Marc Andreessen’s View From the Top: Talking Startups at Stanford
Marc Andreessen spoke at Stanford’s Graduate School of Business on Tuesday, March 4, to a packed audience that included his wife, Laura Arillaga-Andreessen, and his father-in-law, John Arillaga.
Andreessen covered topics from his views on the current tech landscape to how he assesses entrepreneurial talent to his partnership with Ben Horowitz. He also shared thoughts about journalism.
Despite the fact that many MBAs (at Stanford and elsewhere) are flocking to the industry, Andreessen is adamant that there is not a tech bubble. He said it was simply entering a mature phase. He would not discuss Facebook’s acquisition of WhatsApp, noting that he was on Facebook’s board. He compared today’s companies with shell companies of the late 1990s that ignored details in favor of deals. He said today’s startups are not as strong in the sales and marketing space.
Andreessen joked that MBAs could find roles in startups by trying to become a Sheryl Sandberg equivalent: a high-powered businessperson with deep expertise and a willingness to be a No. 2 person to a tech founder. He cited other examples such as Bill Campbell (who partnered with Scott Cook at Intuit) and Dick Costolo. He said when great pairings like the ones above occur, teams can really crack the code and make 1+1=3.
Andreessen said that as he and Horowitz created their venture fund they talked to many VCs but the only two VCs who provided much help were Jim Breyer (Accel) and Aneel Bhusri (Greylock and Workday). Bhusri tweeted to The Dish Daily that it was nice of Andreessen to say that, “but he didn’t need much help :-).”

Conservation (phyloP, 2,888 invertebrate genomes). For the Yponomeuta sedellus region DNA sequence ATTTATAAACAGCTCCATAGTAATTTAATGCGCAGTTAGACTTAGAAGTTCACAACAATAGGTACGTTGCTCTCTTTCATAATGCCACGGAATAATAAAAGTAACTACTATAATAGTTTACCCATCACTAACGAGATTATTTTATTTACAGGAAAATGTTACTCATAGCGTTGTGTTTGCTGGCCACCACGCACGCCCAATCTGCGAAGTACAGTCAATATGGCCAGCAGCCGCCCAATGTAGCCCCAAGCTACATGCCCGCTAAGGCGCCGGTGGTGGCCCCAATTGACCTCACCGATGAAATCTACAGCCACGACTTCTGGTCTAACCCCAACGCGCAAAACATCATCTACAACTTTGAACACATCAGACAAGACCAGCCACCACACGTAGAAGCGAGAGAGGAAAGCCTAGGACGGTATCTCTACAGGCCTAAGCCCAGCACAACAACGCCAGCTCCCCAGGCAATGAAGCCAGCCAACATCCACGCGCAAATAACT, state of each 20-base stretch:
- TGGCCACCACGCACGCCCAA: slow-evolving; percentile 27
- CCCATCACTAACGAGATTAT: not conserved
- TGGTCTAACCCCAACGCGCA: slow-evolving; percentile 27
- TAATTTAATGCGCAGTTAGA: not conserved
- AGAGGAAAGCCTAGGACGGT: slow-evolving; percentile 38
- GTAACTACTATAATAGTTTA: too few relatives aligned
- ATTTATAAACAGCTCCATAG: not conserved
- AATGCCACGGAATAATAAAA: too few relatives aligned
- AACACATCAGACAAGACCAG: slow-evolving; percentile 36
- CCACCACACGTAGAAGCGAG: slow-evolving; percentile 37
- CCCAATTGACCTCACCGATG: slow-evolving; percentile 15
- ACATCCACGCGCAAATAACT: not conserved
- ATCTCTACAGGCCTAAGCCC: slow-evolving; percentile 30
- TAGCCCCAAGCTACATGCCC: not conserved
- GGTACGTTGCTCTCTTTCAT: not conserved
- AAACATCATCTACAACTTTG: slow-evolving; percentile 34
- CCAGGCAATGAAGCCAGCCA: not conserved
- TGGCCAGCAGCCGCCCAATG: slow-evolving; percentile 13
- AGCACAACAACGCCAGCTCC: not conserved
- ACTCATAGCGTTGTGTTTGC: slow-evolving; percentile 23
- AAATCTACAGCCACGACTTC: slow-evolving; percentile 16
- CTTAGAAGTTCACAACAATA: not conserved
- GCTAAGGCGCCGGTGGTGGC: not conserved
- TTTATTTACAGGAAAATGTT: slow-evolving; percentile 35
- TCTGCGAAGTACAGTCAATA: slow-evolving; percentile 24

He noted that Andreessen Horowitz (also known as A16Z) was built on the notion that a VC firm could empower an entrepreneur with a large network of recruiters, reporters, customers, CIOs, CTOs and other business contacts that VCs typically possess.
Andreessen noted that there are roughly 4,000 startups each year that contact his firm and that his firm only invests in 20. His—and the other VCs at A16Z’s—job is to crush entrepreneurs’ hearts and dreams.
He said out of the thousands of business plans they narrow the number of investible companies to a couple of hundred and that the hardest thing to decide is whom to invest in among the couple of hundred. Within that couple of hundred, there are teams that are fundable by any of the top tier VC firms. Each year, there are probably 15 companies that will generate 95 percent of the industry’s returns. Andreessen said that “even the top VCs tank half of their deals and that funding is not a complete validation of a startup’s idea.”
He said the best founders have a combination of courage and genius, and that one of the A16Z partners liked to quote Fridriech Nietzche, saying that those entrepreneurs have the will to power. These courageous entrepreneurs “simply will not stop.”
He also belittled the oft-repeated notion in Silicon Valley that it is acceptable to fail; he doesn’t buy it. A16Z believe “failure sucks.”He said that the most exciting startups are led by the bright founder who can walk an investor through an idea maze and move the investor from a crazy position to a point where it seems like an executable idea in the real world.
Andreessen highly recommended three books to the audience. The first is The Innovator’s Dilemma, which many in Silicon Valley recommend. The others were more surprising: Technological Revolutions and Financial Capital: The Dynamics of Bubbles and Golden Ages by Carlota Perez, and Ben Horowitz’s The Hard Thing About Hard Things, which just hit the shelves.
He noted that his relationship with Horowitz is similar to a marriage, and provided the analogy of the old couple on a park bench who sit at opposite ends but nonetheless sit together. He said that “they had been working together for so long” and that they “understand each other and … Next Page »